How Britain’s local economies are losing ground and fighting back
Andrew Simms, Julian Oram, Molly Conisbee
15 December 2003
Profound changes are taking place in Britain’s economy. They are changes that undermine the fabric of communities and will derail government initiatives on tackling poverty.
In 2002, NEF revealed the phenomena of Ghost Town Britain. Under the pressure of wider economic forces, the closure of banks, pubs, corner shops, grocers and newsagents was creating deserts where communities no longer had easy access to local shops and services.
At the same time, an already unhealthy concentration of power in British retail was getting worse.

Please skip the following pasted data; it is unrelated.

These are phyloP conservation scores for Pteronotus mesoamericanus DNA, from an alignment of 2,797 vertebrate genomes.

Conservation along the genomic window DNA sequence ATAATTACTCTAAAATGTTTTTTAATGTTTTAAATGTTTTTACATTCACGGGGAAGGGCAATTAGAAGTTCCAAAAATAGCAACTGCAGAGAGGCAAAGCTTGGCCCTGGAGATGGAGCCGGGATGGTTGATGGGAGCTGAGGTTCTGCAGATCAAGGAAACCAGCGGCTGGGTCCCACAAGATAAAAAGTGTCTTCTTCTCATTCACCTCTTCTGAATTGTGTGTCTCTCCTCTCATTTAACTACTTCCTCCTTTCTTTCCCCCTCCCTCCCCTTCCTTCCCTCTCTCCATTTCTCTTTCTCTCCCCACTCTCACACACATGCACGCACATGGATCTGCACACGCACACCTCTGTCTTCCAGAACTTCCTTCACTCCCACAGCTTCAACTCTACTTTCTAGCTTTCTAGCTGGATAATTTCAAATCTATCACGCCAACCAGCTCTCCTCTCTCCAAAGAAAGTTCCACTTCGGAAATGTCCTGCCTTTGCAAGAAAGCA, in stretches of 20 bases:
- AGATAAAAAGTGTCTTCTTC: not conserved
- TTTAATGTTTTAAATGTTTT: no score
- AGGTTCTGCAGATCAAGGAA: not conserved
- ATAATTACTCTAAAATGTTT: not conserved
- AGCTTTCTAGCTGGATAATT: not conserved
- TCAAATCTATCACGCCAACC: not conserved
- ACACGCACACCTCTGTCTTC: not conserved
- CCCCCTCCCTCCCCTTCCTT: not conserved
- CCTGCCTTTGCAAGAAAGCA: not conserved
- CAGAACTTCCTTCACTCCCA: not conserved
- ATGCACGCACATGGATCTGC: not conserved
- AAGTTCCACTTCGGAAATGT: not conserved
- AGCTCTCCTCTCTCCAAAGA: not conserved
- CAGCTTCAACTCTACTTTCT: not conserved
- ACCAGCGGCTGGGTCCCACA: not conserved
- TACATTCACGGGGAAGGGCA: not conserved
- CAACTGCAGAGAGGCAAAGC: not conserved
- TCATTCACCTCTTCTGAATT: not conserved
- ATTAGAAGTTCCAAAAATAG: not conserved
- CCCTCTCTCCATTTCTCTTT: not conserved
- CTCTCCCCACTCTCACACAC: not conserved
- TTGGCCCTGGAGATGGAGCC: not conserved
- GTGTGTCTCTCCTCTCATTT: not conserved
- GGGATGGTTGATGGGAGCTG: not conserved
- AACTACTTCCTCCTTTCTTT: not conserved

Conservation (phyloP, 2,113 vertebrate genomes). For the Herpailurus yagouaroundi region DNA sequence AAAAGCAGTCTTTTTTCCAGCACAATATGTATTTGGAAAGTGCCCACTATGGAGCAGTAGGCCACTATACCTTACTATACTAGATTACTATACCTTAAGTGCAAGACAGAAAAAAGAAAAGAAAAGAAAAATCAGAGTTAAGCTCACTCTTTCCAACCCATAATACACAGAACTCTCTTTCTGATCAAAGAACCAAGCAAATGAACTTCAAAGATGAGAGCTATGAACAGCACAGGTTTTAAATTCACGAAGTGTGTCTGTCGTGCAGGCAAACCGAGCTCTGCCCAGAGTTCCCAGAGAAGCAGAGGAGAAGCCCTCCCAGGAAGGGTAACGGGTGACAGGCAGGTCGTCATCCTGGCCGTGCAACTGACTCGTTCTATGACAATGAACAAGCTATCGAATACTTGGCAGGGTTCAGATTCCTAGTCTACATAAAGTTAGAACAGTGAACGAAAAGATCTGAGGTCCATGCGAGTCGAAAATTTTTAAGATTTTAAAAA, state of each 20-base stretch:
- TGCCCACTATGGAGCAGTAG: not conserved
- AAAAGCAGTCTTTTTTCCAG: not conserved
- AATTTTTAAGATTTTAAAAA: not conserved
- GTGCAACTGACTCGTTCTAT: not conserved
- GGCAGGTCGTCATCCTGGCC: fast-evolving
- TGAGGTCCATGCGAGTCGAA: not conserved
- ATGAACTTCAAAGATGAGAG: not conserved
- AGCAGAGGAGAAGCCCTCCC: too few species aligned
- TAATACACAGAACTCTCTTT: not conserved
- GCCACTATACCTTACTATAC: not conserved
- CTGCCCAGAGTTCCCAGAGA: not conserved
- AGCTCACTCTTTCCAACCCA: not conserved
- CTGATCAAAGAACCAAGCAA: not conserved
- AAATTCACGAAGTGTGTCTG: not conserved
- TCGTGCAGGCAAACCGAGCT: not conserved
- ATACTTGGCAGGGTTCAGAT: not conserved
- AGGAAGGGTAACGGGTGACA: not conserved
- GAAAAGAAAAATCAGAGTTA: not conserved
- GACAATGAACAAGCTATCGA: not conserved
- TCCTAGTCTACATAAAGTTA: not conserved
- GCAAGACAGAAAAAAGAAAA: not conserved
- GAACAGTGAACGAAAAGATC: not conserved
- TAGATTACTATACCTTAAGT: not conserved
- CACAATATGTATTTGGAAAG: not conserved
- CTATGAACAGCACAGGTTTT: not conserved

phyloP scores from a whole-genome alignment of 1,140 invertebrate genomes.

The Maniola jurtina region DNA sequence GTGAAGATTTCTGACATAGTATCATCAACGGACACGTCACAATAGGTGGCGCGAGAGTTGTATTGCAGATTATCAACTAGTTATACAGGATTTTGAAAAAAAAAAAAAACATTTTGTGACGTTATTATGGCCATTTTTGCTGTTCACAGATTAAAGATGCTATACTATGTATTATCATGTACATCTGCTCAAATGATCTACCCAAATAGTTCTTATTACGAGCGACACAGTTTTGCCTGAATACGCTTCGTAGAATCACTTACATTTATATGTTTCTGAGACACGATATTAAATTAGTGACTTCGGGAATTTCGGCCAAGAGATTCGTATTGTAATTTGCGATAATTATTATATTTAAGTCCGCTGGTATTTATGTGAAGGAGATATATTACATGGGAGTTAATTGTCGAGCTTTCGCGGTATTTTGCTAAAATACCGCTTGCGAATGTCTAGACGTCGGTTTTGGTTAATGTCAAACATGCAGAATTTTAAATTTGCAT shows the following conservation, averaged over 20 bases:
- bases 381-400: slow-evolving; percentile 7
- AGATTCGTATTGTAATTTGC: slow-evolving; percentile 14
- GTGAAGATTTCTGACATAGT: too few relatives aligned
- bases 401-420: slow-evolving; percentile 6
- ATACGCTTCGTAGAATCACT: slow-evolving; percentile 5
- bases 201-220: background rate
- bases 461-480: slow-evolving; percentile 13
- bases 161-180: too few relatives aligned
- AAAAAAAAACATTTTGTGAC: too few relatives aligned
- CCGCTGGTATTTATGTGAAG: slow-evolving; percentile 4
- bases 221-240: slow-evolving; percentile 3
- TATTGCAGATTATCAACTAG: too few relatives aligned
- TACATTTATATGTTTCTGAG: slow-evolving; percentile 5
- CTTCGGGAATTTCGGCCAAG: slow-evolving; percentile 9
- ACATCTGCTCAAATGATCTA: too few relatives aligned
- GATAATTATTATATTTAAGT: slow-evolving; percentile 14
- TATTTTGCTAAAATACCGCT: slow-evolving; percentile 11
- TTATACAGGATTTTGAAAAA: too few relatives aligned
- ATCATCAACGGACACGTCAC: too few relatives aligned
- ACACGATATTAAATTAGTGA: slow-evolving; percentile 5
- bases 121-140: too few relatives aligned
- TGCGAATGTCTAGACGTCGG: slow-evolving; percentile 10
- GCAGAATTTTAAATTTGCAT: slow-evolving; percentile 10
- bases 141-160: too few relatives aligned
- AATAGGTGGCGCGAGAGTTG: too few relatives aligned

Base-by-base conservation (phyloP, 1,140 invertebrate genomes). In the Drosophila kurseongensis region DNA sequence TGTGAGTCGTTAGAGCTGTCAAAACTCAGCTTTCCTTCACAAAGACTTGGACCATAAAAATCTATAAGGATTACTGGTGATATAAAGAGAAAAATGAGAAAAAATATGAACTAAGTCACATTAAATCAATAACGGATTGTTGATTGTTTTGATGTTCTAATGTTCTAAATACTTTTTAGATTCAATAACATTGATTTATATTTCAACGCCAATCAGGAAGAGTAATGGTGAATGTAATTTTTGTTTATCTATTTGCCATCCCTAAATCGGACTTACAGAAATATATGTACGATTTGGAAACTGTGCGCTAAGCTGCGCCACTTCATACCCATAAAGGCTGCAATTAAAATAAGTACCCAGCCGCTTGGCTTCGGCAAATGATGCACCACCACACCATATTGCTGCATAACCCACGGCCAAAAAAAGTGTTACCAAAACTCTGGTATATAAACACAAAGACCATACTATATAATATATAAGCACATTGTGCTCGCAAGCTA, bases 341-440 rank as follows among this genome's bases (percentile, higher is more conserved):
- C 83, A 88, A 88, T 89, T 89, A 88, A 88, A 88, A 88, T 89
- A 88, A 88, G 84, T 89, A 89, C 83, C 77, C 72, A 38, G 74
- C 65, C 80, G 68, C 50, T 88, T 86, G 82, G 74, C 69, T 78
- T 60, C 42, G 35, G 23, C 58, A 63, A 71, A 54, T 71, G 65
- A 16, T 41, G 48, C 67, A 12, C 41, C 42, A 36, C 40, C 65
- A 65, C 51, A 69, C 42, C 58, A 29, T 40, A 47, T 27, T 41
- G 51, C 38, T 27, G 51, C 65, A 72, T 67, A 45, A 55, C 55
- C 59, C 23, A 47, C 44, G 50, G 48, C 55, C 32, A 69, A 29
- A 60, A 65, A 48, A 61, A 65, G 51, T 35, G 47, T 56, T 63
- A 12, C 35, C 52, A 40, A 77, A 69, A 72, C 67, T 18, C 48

Now, 12 months on, even more life has been squeezed out of our genuinely local economies, and especially out of the once dynamic small and independent retail sectors. As this happens, the dynamic of the process seems to worsen. As ever fewer, larger players such as the big four supermarkets capture more of the market, their power means they are able to squeeze ever-better deals for themselves, at the cost of suppliers, farmers and smaller retailers.
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